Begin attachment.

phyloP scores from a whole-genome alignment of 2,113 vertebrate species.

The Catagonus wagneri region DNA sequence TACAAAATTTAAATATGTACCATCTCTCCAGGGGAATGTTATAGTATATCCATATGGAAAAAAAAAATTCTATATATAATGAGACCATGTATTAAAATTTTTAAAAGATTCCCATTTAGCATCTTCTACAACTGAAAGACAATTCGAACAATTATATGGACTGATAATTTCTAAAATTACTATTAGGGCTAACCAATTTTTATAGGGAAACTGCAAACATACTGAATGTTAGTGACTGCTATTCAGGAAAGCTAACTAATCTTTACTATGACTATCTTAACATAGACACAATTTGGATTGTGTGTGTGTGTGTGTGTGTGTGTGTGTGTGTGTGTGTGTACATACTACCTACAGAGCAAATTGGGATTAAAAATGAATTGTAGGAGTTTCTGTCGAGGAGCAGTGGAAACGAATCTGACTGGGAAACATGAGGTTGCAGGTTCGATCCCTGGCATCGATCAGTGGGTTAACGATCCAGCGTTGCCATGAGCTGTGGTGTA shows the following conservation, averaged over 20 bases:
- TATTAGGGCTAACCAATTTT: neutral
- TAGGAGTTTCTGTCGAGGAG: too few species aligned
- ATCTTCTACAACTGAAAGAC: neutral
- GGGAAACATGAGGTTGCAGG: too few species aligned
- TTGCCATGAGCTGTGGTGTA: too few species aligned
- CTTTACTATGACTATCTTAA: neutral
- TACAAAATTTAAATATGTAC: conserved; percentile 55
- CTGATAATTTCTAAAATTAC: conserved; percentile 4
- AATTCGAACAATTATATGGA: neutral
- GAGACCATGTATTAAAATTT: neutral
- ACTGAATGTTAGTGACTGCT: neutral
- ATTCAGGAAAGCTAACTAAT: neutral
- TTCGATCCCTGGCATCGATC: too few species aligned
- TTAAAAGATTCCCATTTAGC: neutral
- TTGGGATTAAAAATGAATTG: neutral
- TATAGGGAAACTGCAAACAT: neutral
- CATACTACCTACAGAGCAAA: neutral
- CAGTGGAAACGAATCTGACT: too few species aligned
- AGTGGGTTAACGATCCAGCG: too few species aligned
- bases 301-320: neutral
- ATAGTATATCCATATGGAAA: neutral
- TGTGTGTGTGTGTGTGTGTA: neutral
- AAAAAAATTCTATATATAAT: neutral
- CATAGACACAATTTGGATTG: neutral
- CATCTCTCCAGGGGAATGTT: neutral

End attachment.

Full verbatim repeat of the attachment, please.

phyloP scores from a whole-genome alignment of 2,113 vertebrate species.

The Catagonus wagneri region DNA sequence TACAAAATTTAAATATGTACCATCTCTCCAGGGGAATGTTATAGTATATCCATATGGAAAAAAAAAATTCTATATATAATGAGACCATGTATTAAAATTTTTAAAAGATTCCCATTTAGCATCTTCTACAACTGAAAGACAATTCGAACAATTATATGGACTGATAATTTCTAAAATTACTATTAGGGCTAACCAATTTTTATAGGGAAACTGCAAACATACTGAATGTTAGTGACTGCTATTCAGGAAAGCTAACTAATCTTTACTATGACTATCTTAACATAGACACAATTTGGATTGTGTGTGTGTGTGTGTGTGTGTGTGTGTGTGTGTGTGTGTACATACTACCTACAGAGCAAATTGGGATTAAAAATGAATTGTAGGAGTTTCTGTCGAGGAGCAGTGGAAACGAATCTGACTGGGAAACATGAGGTTGCAGGTTCGATCCCTGGCATCGATCAGTGGGTTAACGATCCAGCGTTGCCATGAGCTGTGGTGTA shows the following conservation, averaged over 20 bases:
- TATTAGGGCTAACCAATTTT: neutral
- TAGGAGTTTCTGTCGAGGAG: too few species aligned
- ATCTTCTACAACTGAAAGAC: neutral
- GGGAAACATGAGGTTGCAGG: too few species aligned
- TTGCCATGAGCTGTGGTGTA: too few species aligned
- CTTTACTATGACTATCTTAA: neutral
- TACAAAATTTAAATATGTAC: conserved; percentile 55
- CTGATAATTTCTAAAATTAC: conserved; percentile 4
- AATTCGAACAATTATATGGA: neutral
- GAGACCATGTATTAAAATTT: neutral
- ACTGAATGTTAGTGACTGCT: neutral
- ATTCAGGAAAGCTAACTAAT: neutral
- TTCGATCCCTGGCATCGATC: too few species aligned
- TTAAAAGATTCCCATTTAGC: neutral
- TTGGGATTAAAAATGAATTG: neutral
- TATAGGGAAACTGCAAACAT: neutral
- CATACTACCTACAGAGCAAA: neutral
- CAGTGGAAACGAATCTGACT: too few species aligned
- AGTGGGTTAACGATCCAGCG: too few species aligned
- bases 301-320: neutral
- ATAGTATATCCATATGGAAA: neutral
- TGTGTGTGTGTGTGTGTGTA: neutral
- AAAAAAATTCTATATATAAT: neutral
- CATAGACACAATTTGGATTG: neutral
- CATCTCTCCAGGGGAATGTT: neutral